Sunday, July 17, 2011

Our last weekend in Rwanda

Ron in paradise

We spent our last weekend in Paradise!  We went to Lake Kivu and stayed at Paradis Malahide with Irina, Elena, Tatiana and Alexander.  Lake Kivu is beautiful; we took a boat ride to the island, swam across to the peninsula, and generally relaxed and ate delicious food.  An excellent final weekend.

Alexander and Tatiana

Fishing boat on Lake Kivu

Lizard in Paradise

Final year project presentations

My fourth-year students gave the presentations of their projects on June 30.  

Jean de Dieu and Dieudonne discuss traffic accidents in Kigali City

Monique and Evode modeled population growth

Evode is operating the projector 

Ron asks Milton and Jean Baptist a question about immunization

This is a very big event, with families and friends invited.  They did very good presentations.  Dr. Wali was pleased that they stayed within the allocated time!  Afterward Ron and I went to the home of Evode for a family gathering.  Parties like this always involve people making many speeches; I had to make a speech – I’ve gotten reasonably used to this.  Since most people don’t speak English, Evode’s brother translated to Kinyarwanda.  I had a fine conversation with Evode’s aunt in French – I was very pleased that I could stumble along as well as I could.

Saturday, June 11, 2011

Engineers without Borders

Yesterday I went with the Engineers without Borders, Mathis and Donata, plus a civil engineering student, Joseph, to examine a footbridge in the northwest of Rwanda.  It is the Engineers without Borders next project.  Some engineers will be coming from Germany in September to do maintenance work on the bridge, and we were doing preliminary work:  measurements, identification of problems, logistics, to make their work more effective.  We had a KIST pick-up truck and a driver from KIST.  The bridge is about 30 km south of Musanze (aka Ruhengeri) which is near Volcanoes National Park.  That 30 km took about an hour and a half.  It is an unpaved washboard road - the surface was volcanic rock and we got thoroughly shaken.  Mathis, Donata and Joseph examined the bridge for problems; I numbered sections of the bridge so they could tell the next group exactly where the problems were. I numbered sections from 1 to 39 but I left out 26.  I should have used my calculator.  Here are a few pictures of the bridge and the surroundings.

It's a serious river the bridge crosses

Mathis is measuring the amount of sag when there are people on the bridge

The children from this village must cross the bridge to get to school
The bridge is missing some boards and sways a great deal.   Joseph conducted a meeting with the people in the village; they had much to say about it.  They will be very happy to have it repaired.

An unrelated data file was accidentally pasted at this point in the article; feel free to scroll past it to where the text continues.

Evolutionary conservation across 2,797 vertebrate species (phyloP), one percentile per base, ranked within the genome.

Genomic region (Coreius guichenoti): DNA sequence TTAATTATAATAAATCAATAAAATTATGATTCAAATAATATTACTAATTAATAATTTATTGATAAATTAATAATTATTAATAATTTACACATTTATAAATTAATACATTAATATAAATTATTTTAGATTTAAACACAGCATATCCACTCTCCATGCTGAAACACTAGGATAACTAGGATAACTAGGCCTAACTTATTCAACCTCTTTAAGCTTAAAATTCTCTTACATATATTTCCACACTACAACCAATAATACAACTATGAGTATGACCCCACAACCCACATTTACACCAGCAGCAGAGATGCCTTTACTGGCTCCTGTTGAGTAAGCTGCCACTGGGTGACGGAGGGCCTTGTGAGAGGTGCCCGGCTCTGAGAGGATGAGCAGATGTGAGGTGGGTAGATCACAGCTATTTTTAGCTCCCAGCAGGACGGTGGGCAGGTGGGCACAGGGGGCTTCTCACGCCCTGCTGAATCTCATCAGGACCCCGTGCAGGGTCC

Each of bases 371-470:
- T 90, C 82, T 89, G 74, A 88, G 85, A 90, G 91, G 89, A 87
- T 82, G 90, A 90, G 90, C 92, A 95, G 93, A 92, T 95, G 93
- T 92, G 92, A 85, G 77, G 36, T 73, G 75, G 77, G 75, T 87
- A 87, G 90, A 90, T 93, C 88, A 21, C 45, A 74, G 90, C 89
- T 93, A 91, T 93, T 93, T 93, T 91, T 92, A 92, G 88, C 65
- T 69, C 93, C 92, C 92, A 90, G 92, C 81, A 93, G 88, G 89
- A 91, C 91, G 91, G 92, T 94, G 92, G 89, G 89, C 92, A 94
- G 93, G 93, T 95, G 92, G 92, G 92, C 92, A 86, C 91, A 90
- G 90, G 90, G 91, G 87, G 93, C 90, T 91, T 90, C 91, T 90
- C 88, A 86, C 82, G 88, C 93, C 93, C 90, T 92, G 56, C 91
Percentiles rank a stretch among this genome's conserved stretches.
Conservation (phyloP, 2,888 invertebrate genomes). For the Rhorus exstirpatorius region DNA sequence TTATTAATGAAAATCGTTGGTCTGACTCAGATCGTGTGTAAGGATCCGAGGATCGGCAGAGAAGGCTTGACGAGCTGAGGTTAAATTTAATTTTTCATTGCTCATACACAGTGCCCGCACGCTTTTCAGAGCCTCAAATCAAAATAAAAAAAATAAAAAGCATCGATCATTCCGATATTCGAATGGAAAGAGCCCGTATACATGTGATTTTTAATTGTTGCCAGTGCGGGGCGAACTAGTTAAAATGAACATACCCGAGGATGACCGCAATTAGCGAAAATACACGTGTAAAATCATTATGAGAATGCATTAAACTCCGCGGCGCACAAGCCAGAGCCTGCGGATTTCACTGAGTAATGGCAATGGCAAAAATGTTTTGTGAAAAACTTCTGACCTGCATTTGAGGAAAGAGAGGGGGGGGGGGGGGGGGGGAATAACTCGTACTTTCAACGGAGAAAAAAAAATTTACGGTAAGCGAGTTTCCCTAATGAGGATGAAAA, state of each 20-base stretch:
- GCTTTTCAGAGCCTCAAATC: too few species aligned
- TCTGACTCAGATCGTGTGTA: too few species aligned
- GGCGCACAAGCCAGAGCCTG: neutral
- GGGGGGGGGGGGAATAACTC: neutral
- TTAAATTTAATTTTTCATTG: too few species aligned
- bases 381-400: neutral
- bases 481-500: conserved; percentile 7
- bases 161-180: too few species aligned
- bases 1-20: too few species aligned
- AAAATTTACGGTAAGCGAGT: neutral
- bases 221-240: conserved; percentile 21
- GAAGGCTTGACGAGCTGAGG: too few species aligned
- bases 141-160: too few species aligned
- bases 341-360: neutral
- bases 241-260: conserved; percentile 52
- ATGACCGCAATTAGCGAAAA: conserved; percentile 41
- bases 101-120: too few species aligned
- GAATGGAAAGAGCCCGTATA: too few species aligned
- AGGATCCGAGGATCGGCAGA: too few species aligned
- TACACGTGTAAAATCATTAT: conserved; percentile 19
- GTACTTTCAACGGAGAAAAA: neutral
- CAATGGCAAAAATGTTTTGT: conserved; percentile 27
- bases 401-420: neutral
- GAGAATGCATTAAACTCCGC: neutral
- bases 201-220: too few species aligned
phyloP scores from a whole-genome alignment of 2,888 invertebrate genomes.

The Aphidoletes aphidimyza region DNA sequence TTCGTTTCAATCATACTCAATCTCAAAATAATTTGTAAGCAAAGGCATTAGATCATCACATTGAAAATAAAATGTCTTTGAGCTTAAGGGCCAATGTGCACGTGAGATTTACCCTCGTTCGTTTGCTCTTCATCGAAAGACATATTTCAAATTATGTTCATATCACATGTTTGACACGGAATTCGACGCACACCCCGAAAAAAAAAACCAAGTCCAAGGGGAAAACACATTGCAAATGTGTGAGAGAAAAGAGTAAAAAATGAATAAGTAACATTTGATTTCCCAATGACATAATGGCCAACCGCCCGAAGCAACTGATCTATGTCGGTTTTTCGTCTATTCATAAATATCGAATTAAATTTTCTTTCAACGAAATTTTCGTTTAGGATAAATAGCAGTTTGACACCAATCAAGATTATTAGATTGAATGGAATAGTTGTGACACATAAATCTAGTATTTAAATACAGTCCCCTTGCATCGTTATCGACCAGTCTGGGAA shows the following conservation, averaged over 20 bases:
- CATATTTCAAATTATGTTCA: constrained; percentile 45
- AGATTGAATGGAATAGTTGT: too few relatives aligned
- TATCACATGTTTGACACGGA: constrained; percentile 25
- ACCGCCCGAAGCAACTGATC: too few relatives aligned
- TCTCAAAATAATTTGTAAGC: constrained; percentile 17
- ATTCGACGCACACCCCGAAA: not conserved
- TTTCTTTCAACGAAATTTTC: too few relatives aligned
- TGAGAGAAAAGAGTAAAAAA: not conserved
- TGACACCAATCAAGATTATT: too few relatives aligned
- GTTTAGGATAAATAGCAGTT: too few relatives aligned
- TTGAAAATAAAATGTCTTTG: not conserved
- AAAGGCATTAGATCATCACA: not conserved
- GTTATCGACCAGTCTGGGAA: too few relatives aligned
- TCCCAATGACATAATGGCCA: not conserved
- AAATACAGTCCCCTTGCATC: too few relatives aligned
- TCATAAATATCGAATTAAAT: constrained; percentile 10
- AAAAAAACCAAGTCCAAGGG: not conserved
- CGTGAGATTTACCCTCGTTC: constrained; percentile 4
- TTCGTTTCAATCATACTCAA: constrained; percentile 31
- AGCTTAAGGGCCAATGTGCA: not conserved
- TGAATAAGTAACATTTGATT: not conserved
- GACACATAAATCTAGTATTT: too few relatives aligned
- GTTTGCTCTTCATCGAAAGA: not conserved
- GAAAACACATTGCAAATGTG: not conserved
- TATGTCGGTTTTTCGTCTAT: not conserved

I'm a TA now!

I don't have any classroom duties during June, so I told the head of department I'd do whatever was needed.  This semester they have tutorial assistants (TAs) (they had none last semester, as KIST tried an unsuccessful cost-cutting measure), but one TA is in the U.S. and will not be back until the end of June.  So I am being a TA - I have 6 hours of tutorial, plus I attend the 4 hours of lecture that go with it.  It keeps me out of trouble.  I actually enjoy it a great deal - I do problems, help students, but have none of the planning or grading to do.  The best part of teaching.  Maybe that will be my next career.

Monday, May 30, 2011


This morning we went out to breakfast.  I had a ham, cheese and tomato Panini on a croissant at La Galeta, a German bakery and cafe, in Kigali.

A visit from Annie and James

Annie and James came for a visit.  They were here a bit over a week, and now they are back in Massachusetts.   While they were here we went to visit with the mountain gorillas in Volcanoes National Park and we went to Akagera.  We also visited the Kigali Genocide Memorial, the market near KIST, two  artisan cooperatives and a pottery maker.  We kept us and them pretty busy. 
Gorilla trekking was fantastic.  We left Kigali at 4:00 a.m. and drove (were driven) to the north-west part of the country.  It was a nice drive, our driver was full of information, and stopped to let us photograph the countryside. 

The earth seems to be much richer in this part of the country and the farms looked really productive.  We had a long and strenuous climb up the mountain – we had been put in the group for the ‘easy’ hike but the gorillas moved, so we had a much longer and more difficult hike than anticipated.   
It was an absolutely beautiful hike through the forest, and then we got to hang out with some other primates for a while.  The gorillas pretty much ignored us – a couple of babies seemed to be showing off while on their mothers’ backs but the older gorillas just went about their daily business and paid no attention to that other primate pack nearby.  They must be really used to it. 

We were pretty tired at the end of the trip.  We took things pretty easy the next day. 

On Monday we went to Akagera again.  We saw an elephant!  It’s right there at the edge of the water in this picture.  It turns out that elephants look like small black rocks.
Here are a few more pictures from Akagera.

Tuesday, May 17, 2011


Annie and James arrived yesterday.  After 24 hours of travel with no sleep, they were extremely tired.  So we will start our explorations today